Amid mounting military and diplomatic tensions between the US and Russia, the German daily Süddeutsche Zeitung reported Friday that the American Congress has taken the first steps toward Washington’s annulling of the Intermediate Range Nuclear Forces (INF) Treaty.
The INF, or Washington Treaty on Mid-range Nuclear Systems, is a bilateral agreement reached between the United States and the Soviet Union on the decommissioning of short- and mid-range missiles (with a range of between 500 and 5,500 miles), and the banning of their production.
The treaty, signed on 8 December 1987 by US President Ronald Reagan and Soviet leader Mikhail Gorbachev, led to a significant reduction of US nuclear weapons in Europe. The nuclear-armed mid-range Pershing II missiles, whose stationing in Western Europe five years earlier had triggered the largest peace demonstrations to that point in history, were withdrawn.
The danger now is “that the US will construct new missiles and station them in Europe,” warned the Süddeutsche Zeitung. A major shift would be set “into motion” and Europe would stand “on the brink of a new nuclear era … nuclear mid-range missiles were the horror of the Cold War … thirty years on, the spectre has returned.”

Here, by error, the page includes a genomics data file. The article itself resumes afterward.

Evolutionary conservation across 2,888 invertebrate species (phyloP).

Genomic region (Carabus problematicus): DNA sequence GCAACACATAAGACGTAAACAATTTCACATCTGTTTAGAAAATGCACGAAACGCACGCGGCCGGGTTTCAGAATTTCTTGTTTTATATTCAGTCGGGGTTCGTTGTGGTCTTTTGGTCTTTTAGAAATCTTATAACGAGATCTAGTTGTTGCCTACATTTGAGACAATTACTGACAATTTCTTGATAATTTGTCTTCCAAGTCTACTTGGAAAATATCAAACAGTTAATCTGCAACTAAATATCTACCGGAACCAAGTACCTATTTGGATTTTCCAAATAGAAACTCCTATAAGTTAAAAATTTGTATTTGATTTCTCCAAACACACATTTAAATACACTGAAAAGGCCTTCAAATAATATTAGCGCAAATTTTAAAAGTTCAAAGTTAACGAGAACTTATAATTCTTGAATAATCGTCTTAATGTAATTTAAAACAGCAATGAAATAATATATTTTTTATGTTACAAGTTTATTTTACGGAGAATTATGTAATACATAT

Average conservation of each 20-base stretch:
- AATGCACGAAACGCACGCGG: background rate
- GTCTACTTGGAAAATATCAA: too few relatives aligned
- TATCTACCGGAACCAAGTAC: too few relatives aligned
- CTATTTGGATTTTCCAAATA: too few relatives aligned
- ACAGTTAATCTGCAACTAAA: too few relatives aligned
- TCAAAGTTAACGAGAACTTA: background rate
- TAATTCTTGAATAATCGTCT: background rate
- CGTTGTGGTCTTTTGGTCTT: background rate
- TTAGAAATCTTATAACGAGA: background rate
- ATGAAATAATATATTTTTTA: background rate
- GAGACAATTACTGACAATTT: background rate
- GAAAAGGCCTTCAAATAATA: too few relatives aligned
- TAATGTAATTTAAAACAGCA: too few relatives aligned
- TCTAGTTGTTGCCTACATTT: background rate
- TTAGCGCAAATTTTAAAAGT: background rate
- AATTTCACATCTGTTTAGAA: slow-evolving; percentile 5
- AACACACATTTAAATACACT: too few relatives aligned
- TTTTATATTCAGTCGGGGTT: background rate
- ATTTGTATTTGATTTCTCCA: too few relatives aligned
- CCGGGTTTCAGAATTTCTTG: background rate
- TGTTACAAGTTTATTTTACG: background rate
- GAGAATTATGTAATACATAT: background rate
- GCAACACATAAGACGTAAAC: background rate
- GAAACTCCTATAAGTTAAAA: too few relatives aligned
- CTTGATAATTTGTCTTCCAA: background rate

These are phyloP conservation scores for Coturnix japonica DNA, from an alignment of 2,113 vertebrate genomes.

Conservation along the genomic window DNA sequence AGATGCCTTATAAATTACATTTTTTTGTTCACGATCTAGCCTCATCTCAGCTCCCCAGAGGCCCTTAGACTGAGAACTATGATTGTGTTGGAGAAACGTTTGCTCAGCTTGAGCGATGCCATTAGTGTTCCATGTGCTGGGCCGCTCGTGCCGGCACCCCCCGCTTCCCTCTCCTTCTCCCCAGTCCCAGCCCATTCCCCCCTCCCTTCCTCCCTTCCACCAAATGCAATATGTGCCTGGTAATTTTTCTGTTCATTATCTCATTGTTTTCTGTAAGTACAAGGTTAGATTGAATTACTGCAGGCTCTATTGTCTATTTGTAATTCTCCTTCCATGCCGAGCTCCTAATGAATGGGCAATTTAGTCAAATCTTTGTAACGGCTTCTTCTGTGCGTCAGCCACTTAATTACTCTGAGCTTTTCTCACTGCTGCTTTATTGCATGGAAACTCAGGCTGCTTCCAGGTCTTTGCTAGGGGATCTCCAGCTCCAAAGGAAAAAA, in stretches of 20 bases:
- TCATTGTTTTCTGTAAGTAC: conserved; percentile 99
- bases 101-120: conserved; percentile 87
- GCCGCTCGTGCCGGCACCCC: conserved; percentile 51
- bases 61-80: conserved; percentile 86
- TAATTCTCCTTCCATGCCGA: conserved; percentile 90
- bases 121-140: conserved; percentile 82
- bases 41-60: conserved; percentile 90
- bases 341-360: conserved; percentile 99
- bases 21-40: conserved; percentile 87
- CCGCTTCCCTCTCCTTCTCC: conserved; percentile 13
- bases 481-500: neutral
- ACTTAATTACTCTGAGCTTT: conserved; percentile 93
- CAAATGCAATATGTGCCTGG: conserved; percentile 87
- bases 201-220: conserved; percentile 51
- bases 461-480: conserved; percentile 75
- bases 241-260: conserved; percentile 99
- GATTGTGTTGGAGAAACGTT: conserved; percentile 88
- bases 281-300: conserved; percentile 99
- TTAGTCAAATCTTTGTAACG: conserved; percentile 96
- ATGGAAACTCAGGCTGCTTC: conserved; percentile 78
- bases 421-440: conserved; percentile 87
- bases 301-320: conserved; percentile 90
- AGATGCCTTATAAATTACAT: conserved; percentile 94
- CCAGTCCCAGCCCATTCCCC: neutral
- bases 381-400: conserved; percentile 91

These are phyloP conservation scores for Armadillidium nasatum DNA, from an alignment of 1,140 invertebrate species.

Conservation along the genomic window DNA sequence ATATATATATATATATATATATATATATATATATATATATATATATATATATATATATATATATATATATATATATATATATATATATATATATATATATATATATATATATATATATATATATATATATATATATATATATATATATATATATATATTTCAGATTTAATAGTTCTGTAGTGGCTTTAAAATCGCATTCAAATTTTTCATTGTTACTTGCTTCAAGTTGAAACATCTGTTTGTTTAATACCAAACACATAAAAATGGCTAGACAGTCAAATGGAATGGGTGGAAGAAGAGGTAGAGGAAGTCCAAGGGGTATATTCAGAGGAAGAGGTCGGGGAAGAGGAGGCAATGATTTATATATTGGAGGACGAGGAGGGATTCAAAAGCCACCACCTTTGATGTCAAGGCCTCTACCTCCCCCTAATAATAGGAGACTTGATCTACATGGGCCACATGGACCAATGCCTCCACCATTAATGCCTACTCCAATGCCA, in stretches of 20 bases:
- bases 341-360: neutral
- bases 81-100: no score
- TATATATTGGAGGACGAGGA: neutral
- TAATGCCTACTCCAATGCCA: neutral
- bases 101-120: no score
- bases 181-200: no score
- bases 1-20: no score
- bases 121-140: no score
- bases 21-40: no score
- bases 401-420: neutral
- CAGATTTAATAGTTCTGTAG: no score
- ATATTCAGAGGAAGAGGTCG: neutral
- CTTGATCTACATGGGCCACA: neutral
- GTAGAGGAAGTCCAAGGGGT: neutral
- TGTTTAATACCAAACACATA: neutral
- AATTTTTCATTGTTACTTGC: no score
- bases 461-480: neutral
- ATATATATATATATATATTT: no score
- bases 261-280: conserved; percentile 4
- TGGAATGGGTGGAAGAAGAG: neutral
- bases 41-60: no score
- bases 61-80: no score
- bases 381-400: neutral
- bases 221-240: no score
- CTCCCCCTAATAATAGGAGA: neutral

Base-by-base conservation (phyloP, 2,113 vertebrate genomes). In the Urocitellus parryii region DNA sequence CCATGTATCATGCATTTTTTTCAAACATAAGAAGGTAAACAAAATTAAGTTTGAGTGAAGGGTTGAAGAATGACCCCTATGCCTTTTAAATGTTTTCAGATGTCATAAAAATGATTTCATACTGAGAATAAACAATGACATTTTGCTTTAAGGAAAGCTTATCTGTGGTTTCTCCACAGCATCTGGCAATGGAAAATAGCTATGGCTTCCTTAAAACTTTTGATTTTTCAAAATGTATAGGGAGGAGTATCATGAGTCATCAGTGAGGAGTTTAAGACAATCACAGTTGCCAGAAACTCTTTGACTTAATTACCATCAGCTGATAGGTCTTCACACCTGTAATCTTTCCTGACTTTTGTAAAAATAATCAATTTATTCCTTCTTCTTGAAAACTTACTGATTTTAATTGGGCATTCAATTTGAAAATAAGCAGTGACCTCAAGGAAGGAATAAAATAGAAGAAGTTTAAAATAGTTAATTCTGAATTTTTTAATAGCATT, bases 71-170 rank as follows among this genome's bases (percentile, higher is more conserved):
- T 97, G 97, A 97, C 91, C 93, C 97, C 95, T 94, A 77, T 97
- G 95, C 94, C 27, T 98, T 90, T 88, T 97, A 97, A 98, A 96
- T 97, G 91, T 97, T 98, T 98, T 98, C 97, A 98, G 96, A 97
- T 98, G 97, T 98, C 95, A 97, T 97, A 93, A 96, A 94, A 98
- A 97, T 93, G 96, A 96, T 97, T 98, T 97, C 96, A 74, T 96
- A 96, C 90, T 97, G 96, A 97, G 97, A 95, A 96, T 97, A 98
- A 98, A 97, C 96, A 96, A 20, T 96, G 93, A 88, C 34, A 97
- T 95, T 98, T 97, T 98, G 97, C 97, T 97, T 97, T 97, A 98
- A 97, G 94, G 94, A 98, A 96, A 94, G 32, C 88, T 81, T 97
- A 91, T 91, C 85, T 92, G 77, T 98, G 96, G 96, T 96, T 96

The reason for the potential ending of the treaty, according to the newspaper, is the “deep freeze” in US-Russia relations and announcements by both sides of intentions to “comprehensively modernise their nuclear arsenals.”
Characteristically, the explosive reports by the German press have been totally ignored by the US print and broadcast media.
The report came amid an hysterical campaign being mounted by the US and NATO over military exercises planned by the Russian military in western Russia, Belarus and Russia’s exclave of Kaliningrad later this month, with Washington and its allies suggesting that they could be used as a “Trojan horse” to pre-position weapons stockpiles and prepare an invasion of the Baltic states.
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